And did these kids have some speech/language issues early on? Was he one of them? I always forget people's stories.

I'm not asking about enrolling to imply you should but more to say you already have data that maybe you haven't connected. Like think hard about what would happen socially, academically, emotionally, etc. Is he saying he wants out with boys more? Is he saying he's noticing he's different? I mean, it sure sounds like he's noticing some differences. My dd started noticing differences before I did. I'm just saying that very politely and discretely here. I saw all her strengths and what she was good at, and she could see her differences when she was with peers. And my dd is amazing, so it's not like I'm saying your ds wears pocket protectors and jacks his pants up, lol. I'm just saying with my dd when that happened it was because she was actually seeing stuff and I hadn't picked up the clue phone.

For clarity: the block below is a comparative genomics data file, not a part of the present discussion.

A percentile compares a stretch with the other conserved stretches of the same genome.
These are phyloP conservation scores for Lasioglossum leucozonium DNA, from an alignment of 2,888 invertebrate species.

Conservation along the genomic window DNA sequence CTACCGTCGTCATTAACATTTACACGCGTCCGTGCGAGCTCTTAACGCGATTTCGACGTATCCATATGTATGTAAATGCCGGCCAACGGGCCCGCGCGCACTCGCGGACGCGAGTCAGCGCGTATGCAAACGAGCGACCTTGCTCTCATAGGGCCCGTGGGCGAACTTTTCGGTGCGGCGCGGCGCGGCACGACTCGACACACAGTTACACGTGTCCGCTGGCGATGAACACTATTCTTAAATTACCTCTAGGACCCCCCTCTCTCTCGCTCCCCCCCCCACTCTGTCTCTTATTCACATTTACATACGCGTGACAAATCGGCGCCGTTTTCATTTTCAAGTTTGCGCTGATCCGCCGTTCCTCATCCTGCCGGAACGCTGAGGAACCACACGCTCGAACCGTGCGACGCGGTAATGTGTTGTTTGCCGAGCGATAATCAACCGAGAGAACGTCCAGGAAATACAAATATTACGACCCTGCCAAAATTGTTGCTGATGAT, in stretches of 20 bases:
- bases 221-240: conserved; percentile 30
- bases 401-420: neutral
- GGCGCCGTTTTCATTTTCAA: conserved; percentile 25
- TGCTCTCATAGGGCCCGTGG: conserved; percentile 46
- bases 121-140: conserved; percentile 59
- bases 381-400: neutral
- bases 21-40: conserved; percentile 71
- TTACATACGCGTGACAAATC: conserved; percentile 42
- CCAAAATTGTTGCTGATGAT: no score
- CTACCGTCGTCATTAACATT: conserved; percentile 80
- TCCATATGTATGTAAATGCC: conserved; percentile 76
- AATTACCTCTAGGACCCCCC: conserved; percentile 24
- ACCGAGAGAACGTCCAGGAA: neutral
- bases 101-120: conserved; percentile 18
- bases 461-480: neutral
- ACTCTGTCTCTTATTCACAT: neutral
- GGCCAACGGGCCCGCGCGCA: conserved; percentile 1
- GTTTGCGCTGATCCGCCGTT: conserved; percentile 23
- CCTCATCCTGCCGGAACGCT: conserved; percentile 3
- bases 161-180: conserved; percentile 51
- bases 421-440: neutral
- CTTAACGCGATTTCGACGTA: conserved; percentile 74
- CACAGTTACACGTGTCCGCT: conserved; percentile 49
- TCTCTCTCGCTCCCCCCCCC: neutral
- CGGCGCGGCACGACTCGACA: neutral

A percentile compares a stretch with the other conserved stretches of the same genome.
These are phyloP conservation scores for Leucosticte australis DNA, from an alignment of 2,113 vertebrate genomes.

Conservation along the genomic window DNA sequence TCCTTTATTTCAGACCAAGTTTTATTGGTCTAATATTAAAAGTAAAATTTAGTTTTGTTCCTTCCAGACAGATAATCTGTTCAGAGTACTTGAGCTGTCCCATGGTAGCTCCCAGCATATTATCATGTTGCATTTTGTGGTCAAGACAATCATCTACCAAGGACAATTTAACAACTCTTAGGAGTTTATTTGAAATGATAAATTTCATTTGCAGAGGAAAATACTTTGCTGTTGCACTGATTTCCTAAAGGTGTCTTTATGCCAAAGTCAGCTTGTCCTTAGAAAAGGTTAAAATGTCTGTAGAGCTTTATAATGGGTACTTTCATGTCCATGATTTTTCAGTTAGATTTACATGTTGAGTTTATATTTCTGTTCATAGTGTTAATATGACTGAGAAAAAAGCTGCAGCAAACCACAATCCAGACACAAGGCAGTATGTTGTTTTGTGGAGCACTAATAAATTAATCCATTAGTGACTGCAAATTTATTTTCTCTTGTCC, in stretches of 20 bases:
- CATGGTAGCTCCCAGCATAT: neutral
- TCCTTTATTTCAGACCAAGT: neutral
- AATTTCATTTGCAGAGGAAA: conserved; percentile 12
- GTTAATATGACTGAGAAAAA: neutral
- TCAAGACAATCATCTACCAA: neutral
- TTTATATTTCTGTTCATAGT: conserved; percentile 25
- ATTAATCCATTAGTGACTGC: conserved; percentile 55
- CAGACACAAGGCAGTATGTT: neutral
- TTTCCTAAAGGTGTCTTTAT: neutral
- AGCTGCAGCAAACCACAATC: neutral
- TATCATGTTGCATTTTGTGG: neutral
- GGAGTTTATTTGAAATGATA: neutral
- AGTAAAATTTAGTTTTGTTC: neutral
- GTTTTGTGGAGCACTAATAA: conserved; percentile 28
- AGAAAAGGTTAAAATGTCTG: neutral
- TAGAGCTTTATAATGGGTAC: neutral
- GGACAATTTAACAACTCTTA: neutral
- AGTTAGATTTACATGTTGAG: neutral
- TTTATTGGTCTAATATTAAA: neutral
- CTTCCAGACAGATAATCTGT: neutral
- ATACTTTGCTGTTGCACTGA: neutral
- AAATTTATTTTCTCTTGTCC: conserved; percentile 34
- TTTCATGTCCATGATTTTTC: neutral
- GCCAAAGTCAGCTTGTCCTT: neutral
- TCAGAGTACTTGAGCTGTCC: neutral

Some kids have subtle issues that fly under the radar. I'm trying to think about what you could do here. I know what we did, but I'm trying to think also with some hindsight, lol. Maybe you have some more data to help you decide.

Is there any untreated ADHD that could factor in?

Is he through puberty or still growing? My dd didn't become human till 9th. It was pretty dramatic when she came to the other side. He may continue to need significant feeding and sleep to be polite.

Does he have any issues with self-awareness (realizing how his body feels or his emotions) or an unusual hypersensitivity? 

Is there anything that seems to HELP like more sleep, more protein, more time with friends, more exercise?

Is there anything that seems to AGGRAVATE it, like more time alone, whatever?

Have you considered or could you make happen counseling?

Is he taking basic vitamins like calcium, magnesium, D? 

Are his sleep patterns normal or an issue?